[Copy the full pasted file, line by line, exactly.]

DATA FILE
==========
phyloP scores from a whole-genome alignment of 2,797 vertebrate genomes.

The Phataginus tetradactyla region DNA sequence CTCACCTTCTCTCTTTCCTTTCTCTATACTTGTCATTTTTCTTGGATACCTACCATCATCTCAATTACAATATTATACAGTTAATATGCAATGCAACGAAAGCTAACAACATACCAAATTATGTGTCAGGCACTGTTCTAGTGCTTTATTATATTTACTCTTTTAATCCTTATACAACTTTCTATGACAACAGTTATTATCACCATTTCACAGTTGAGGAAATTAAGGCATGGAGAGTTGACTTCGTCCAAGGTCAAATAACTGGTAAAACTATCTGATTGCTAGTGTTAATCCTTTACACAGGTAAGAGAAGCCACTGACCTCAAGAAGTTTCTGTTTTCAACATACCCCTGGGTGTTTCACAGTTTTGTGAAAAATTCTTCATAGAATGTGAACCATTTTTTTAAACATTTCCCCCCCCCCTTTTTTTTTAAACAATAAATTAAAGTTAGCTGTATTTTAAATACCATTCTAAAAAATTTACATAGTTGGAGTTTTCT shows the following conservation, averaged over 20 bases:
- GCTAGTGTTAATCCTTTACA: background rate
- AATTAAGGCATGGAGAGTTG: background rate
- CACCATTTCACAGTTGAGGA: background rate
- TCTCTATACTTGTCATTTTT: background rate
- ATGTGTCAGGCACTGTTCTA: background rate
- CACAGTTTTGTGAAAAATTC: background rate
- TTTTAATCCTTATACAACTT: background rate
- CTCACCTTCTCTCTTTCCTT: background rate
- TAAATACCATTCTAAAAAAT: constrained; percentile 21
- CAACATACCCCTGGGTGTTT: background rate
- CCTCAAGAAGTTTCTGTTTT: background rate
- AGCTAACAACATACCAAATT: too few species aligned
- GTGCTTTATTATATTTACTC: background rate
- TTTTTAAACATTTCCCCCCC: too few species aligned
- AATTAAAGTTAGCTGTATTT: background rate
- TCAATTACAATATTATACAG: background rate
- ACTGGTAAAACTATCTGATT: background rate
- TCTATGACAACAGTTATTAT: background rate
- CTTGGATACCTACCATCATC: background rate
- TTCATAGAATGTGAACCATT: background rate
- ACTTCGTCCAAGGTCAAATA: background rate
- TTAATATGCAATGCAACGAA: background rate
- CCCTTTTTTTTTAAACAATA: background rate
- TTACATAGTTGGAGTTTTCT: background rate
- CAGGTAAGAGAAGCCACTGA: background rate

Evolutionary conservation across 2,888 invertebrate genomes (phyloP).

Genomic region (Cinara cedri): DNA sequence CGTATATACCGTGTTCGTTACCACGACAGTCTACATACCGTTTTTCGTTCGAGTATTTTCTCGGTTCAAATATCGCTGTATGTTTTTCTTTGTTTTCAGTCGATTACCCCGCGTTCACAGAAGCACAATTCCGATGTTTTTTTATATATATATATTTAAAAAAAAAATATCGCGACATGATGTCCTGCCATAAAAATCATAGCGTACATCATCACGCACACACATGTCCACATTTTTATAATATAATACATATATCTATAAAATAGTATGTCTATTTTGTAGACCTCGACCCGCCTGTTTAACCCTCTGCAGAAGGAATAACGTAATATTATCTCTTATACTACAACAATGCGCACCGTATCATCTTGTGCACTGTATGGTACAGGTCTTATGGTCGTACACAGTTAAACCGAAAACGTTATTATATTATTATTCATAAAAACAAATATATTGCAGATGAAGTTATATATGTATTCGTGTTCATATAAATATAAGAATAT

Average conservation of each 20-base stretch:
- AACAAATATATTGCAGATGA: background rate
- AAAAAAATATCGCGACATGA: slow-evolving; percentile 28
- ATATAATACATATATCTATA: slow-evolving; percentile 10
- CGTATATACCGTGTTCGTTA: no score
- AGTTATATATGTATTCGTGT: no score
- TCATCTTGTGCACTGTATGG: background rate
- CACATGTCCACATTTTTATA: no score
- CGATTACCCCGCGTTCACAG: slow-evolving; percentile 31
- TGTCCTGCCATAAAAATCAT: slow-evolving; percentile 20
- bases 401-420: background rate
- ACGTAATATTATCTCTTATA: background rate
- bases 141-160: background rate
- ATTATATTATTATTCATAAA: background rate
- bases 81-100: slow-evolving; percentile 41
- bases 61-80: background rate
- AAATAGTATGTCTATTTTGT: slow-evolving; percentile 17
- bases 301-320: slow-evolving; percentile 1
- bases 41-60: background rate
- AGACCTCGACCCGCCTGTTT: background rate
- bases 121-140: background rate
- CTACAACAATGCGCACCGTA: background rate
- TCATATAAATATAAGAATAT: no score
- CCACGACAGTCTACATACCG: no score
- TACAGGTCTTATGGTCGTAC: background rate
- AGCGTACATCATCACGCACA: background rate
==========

phyloP scores from a whole-genome alignment of 2,797 vertebrate genomes.

The Phataginus tetradactyla region DNA sequence CTCACCTTCTCTCTTTCCTTTCTCTATACTTGTCATTTTTCTTGGATACCTACCATCATCTCAATTACAATATTATACAGTTAATATGCAATGCAACGAAAGCTAACAACATACCAAATTATGTGTCAGGCACTGTTCTAGTGCTTTATTATATTTACTCTTTTAATCCTTATACAACTTTCTATGACAACAGTTATTATCACCATTTCACAGTTGAGGAAATTAAGGCATGGAGAGTTGACTTCGTCCAAGGTCAAATAACTGGTAAAACTATCTGATTGCTAGTGTTAATCCTTTACACAGGTAAGAGAAGCCACTGACCTCAAGAAGTTTCTGTTTTCAACATACCCCTGGGTGTTTCACAGTTTTGTGAAAAATTCTTCATAGAATGTGAACCATTTTTTTAAACATTTCCCCCCCCCCTTTTTTTTTAAACAATAAATTAAAGTTAGCTGTATTTTAAATACCATTCTAAAAAATTTACATAGTTGGAGTTTTCT shows the following conservation, averaged over 20 bases:
- GCTAGTGTTAATCCTTTACA: background rate
- AATTAAGGCATGGAGAGTTG: background rate
- CACCATTTCACAGTTGAGGA: background rate
- TCTCTATACTTGTCATTTTT: background rate
- ATGTGTCAGGCACTGTTCTA: background rate
- CACAGTTTTGTGAAAAATTC: background rate
- TTTTAATCCTTATACAACTT: background rate
- CTCACCTTCTCTCTTTCCTT: background rate
- TAAATACCATTCTAAAAAAT: constrained; percentile 21
- CAACATACCCCTGGGTGTTT: background rate
- CCTCAAGAAGTTTCTGTTTT: background rate
- AGCTAACAACATACCAAATT: too few species aligned
- GTGCTTTATTATATTTACTC: background rate
- TTTTTAAACATTTCCCCCCC: too few species aligned
- AATTAAAGTTAGCTGTATTT: background rate
- TCAATTACAATATTATACAG: background rate
- ACTGGTAAAACTATCTGATT: background rate
- TCTATGACAACAGTTATTAT: background rate
- CTTGGATACCTACCATCATC: background rate
- TTCATAGAATGTGAACCATT: background rate
- ACTTCGTCCAAGGTCAAATA: background rate
- TTAATATGCAATGCAACGAA: background rate
- CCCTTTTTTTTTAAACAATA: background rate
- TTACATAGTTGGAGTTTTCT: background rate
- CAGGTAAGAGAAGCCACTGA: background rate

Evolutionary conservation across 2,888 invertebrate genomes (phyloP).

Genomic region (Cinara cedri): DNA sequence CGTATATACCGTGTTCGTTACCACGACAGTCTACATACCGTTTTTCGTTCGAGTATTTTCTCGGTTCAAATATCGCTGTATGTTTTTCTTTGTTTTCAGTCGATTACCCCGCGTTCACAGAAGCACAATTCCGATGTTTTTTTATATATATATATTTAAAAAAAAAATATCGCGACATGATGTCCTGCCATAAAAATCATAGCGTACATCATCACGCACACACATGTCCACATTTTTATAATATAATACATATATCTATAAAATAGTATGTCTATTTTGTAGACCTCGACCCGCCTGTTTAACCCTCTGCAGAAGGAATAACGTAATATTATCTCTTATACTACAACAATGCGCACCGTATCATCTTGTGCACTGTATGGTACAGGTCTTATGGTCGTACACAGTTAAACCGAAAACGTTATTATATTATTATTCATAAAAACAAATATATTGCAGATGAAGTTATATATGTATTCGTGTTCATATAAATATAAGAATAT

Average conservation of each 20-base stretch:
- AACAAATATATTGCAGATGA: background rate
- AAAAAAATATCGCGACATGA: slow-evolving; percentile 28
- ATATAATACATATATCTATA: slow-evolving; percentile 10
- CGTATATACCGTGTTCGTTA: no score
- AGTTATATATGTATTCGTGT: no score
- TCATCTTGTGCACTGTATGG: background rate
- CACATGTCCACATTTTTATA: no score
- CGATTACCCCGCGTTCACAG: slow-evolving; percentile 31
- TGTCCTGCCATAAAAATCAT: slow-evolving; percentile 20
- bases 401-420: background rate
- ACGTAATATTATCTCTTATA: background rate
- bases 141-160: background rate
- ATTATATTATTATTCATAAA: background rate
- bases 81-100: slow-evolving; percentile 41
- bases 61-80: background rate
- AAATAGTATGTCTATTTTGT: slow-evolving; percentile 17
- bases 301-320: slow-evolving; percentile 1
- bases 41-60: background rate
- AGACCTCGACCCGCCTGTTT: background rate
- bases 121-140: background rate
- CTACAACAATGCGCACCGTA: background rate
- TCATATAAATATAAGAATAT: no score
- CCACGACAGTCTACATACCG: no score
- TACAGGTCTTATGGTCGTAC: background rate
- AGCGTACATCATCACGCACA: background rate